New Zealand is used to singing its own praises on environmentalism. But when it comes to protecting the ocean, the greenwash is starting to peel.

Earlier this month, amidst little fanfare, the Department of Conservation released a disturbing report that illustrates the sobering environmental cost of New Zealand’s commercial fisheries. It showed that 58 protected turtles were caught over the 2020-21 fishing year, most of them critically-endangered leatherback turtles.

In Hawai’i, which has strict annual limits for turtle interactions, the whole fishery shuts down if a total of 16 leatherback turtles are caught. Last year they reported just 3 interactions with leatherbacks. No such hard caps exist in New Zealand. 

The turtle report made the evening news but then became just another shameful statistic on how commercial fisheries here are endangering marine life, and letting the side down internationally. 

A leatherback turtle crawls on the beach to nest.

It illustrates what people on the front lines of ocean protection have been saying for a long time: that there is now a massive gap between how New Zealand sells itself on the world stage, and the actual level of action our government is taking to protect the ocean.

Minister for Oceans and Fisheries David Parker recently claimed we’re one of the best managers of fisheries in the world, and that the government is concerned about biodiversity protection overall. But the numbers dispute those claims.

In the same year commercial fishing caught 58 protected turtles, the New Zealand bottom trawling fleet was the only one trawling seamounts in the South Pacific. That’s the kind of trawling where large weighted nets are dragged over vibrant and fragile coral forests, hotspots for biodiversity that provide feeding grounds, breeding spots and shelter for a huge array of marine life. Even humpback whales are known to use seamounts for navigation and for feeding.

A global oceans treaty is needed to protect marine biodiversity

“Even humpback whales are known to use seamounts for navigation and for feeding.”

Other countries and jurisdictions have closed seamounts to bottom trawling, including Chile and Palau. Seamounts in a large area of the Atlantic Ocean and in the Antarctic are also protected, because of the detrimental impact trawling has on deep sea ecosystems.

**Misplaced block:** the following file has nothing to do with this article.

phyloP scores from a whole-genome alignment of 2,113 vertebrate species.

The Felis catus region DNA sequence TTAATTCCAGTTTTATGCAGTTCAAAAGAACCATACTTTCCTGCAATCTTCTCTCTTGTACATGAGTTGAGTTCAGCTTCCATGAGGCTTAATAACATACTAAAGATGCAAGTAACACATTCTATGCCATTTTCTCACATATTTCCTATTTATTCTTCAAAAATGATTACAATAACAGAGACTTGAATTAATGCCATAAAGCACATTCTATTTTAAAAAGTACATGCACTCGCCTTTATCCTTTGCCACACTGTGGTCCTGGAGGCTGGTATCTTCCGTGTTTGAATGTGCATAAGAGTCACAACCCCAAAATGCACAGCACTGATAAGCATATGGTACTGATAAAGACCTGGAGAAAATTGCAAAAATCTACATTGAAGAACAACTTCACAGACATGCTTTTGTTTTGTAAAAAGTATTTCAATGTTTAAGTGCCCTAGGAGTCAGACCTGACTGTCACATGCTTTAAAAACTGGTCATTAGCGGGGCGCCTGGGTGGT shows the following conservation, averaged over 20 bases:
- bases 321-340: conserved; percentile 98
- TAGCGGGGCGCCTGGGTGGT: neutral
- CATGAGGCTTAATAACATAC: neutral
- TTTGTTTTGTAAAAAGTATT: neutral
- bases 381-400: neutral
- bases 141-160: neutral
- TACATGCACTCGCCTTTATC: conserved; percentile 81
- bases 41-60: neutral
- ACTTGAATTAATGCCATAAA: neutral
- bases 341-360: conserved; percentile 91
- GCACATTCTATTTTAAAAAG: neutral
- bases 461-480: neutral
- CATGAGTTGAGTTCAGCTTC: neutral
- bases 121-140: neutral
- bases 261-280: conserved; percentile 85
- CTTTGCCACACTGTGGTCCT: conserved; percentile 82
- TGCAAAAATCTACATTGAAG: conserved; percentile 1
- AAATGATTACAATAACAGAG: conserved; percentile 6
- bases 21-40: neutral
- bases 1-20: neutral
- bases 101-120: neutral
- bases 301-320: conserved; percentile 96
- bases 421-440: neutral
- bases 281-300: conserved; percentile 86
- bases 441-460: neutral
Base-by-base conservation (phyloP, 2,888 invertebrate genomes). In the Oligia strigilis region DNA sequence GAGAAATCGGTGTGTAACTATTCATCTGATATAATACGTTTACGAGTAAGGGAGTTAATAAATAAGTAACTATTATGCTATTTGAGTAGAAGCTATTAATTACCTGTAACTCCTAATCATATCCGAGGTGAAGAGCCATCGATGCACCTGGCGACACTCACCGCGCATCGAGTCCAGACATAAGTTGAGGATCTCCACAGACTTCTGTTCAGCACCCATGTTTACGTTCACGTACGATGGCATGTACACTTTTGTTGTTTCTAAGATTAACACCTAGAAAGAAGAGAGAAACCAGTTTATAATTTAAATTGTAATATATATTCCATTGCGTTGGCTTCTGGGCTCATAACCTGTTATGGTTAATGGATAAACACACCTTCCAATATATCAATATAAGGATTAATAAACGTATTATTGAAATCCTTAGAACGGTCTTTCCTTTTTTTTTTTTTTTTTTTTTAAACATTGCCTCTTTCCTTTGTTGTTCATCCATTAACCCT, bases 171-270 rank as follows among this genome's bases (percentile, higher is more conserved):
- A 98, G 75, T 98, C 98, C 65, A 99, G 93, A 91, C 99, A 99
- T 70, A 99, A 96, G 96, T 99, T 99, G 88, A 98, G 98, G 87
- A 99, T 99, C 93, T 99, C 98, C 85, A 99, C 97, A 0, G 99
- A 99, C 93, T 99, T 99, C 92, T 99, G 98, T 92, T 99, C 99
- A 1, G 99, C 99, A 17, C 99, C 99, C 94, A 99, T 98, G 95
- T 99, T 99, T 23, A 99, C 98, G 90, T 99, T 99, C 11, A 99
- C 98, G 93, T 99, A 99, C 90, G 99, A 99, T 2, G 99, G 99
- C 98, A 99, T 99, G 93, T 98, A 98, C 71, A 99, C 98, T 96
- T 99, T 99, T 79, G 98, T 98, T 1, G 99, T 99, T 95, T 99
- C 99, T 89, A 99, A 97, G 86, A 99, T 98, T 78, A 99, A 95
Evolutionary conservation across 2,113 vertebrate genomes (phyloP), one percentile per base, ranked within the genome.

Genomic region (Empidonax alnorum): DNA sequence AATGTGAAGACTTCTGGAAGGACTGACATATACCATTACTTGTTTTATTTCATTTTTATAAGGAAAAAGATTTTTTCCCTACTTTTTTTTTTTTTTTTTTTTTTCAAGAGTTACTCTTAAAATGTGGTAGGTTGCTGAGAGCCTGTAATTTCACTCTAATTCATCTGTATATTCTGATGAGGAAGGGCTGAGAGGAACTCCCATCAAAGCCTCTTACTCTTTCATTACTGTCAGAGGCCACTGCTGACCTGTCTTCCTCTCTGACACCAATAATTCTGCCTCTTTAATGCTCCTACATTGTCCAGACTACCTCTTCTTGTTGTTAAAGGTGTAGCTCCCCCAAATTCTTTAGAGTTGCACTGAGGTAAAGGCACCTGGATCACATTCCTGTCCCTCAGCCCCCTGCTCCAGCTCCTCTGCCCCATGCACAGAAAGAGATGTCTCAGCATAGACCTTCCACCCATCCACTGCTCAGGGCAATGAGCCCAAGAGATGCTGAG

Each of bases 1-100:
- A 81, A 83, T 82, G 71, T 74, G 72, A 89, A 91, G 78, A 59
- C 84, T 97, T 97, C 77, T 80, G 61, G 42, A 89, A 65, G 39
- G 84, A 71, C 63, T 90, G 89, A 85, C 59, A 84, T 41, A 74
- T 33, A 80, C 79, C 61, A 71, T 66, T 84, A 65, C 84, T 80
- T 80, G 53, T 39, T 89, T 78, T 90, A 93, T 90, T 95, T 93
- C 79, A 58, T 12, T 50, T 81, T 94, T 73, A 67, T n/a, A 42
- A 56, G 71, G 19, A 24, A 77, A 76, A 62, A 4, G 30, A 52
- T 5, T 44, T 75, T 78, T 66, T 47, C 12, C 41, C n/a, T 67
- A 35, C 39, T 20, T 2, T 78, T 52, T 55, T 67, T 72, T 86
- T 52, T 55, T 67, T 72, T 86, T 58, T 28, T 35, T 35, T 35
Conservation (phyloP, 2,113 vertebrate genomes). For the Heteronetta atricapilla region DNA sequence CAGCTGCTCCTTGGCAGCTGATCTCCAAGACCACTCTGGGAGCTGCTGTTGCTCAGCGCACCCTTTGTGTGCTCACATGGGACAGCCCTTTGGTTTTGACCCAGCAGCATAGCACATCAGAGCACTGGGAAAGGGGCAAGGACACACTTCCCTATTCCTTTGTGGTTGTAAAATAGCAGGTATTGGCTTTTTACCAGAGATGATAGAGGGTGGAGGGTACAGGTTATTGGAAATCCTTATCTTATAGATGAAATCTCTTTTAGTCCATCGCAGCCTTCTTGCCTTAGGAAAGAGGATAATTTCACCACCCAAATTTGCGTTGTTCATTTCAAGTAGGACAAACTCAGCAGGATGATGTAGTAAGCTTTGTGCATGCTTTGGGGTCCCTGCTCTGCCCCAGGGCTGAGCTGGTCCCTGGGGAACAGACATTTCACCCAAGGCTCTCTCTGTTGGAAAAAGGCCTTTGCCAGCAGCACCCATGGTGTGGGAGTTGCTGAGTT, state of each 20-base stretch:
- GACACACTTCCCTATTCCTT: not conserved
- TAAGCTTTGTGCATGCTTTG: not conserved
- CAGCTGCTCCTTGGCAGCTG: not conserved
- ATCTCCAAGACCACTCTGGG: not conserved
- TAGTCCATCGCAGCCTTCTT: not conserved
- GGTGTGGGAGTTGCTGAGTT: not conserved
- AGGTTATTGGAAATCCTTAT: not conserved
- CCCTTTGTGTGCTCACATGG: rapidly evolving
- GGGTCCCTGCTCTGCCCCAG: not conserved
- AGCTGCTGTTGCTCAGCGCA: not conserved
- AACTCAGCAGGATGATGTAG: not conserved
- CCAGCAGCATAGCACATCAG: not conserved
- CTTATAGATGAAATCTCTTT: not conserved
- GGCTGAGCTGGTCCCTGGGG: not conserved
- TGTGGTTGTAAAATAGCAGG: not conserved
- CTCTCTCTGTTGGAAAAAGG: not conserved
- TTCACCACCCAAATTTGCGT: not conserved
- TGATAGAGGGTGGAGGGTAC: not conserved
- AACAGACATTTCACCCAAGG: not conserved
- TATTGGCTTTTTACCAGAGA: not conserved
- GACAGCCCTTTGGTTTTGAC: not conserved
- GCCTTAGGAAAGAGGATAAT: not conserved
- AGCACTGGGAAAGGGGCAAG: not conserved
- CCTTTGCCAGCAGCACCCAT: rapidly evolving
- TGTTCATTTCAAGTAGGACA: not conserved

The latest available figures from the Ministry for Primary Industries show that over 9,000kgs of protected corals and sponges were pulled up in New Zealand waters over six months between October 2021 and March 2022. That number is bad enough, without factoring in that what comes up in the net is a fraction of what is destroyed on the seabed. 

Like all things in the deep, these coral reefs are often ancient, slow-growing and include unique and protected species. Despite these being protected species, commercial fisheries are given leeway to destroy them with impunity under the Wildlife Act.

In the middle of a biodiversity crisis, the scale of these losses is indefensible.  

Crewman on the New Zealand bottom trawler, Waipori, dump a large piece of Paragorgia coral dredged from the deep sea in their net.

To turn this around, the government needs to be bold and ambitious. They need to prioritise ocean protection, both at home and abroad. They need to take decisive action to live up to our  green reputation by showing that we are a country that  protects the ocean and prioritises the planet over commercial profit.

Over the next week there will be a chance for New Zealand to do this, as negotiations for a Global Oceans Treaty resume at the United Nations in New York. If done correctly, this Treaty would allow for fully protected areas to be created in international waters across our blue planet – free from destructive fishing and mining.

Greenpeace USA activists project a Global Oceans Treaty message on the Guggenheim in New York.

Putting at least 30% of international waters off limits to destructive activities like commercial fishing is what scientists say we must do, if we’re to have a healthy planet for the future. New Zealand’s representatives agree with this in theory, but are falling at the last hurdle.

For these protected areas to do what they’re meant to – safeguard important biodiversity hotspots and marine life – it is essential the right people are in charge of putting them in place. Right now, New Zealand’s representatives support existing groups like fisheries management organisations being left to implement protected areas, the same bunch that have caused the ocean crisis we face.

We need the best team to manage ocean sanctuaries established under a Global Ocean Treaty.

What is clear from the statistics in New Zealand and around the world, is that commercial fishing has a huge impact on the ocean and the creatures that call it home. To protect them, groups whose primary mandate is commercial fishing cannot be the best team we have.

We are a nation surrounded by ocean, spoiled by natural beauty and with deep cultural ties to the waters around us. Faced with the biggest conservation effort in history, it’s my hope that this week, those representing New Zealand on the world stage do more than talk us up, and take bold action to protect the blue planet we call home.

  • Ellie Hooper is the ocean campaigner at Greenpeace Aotearoa
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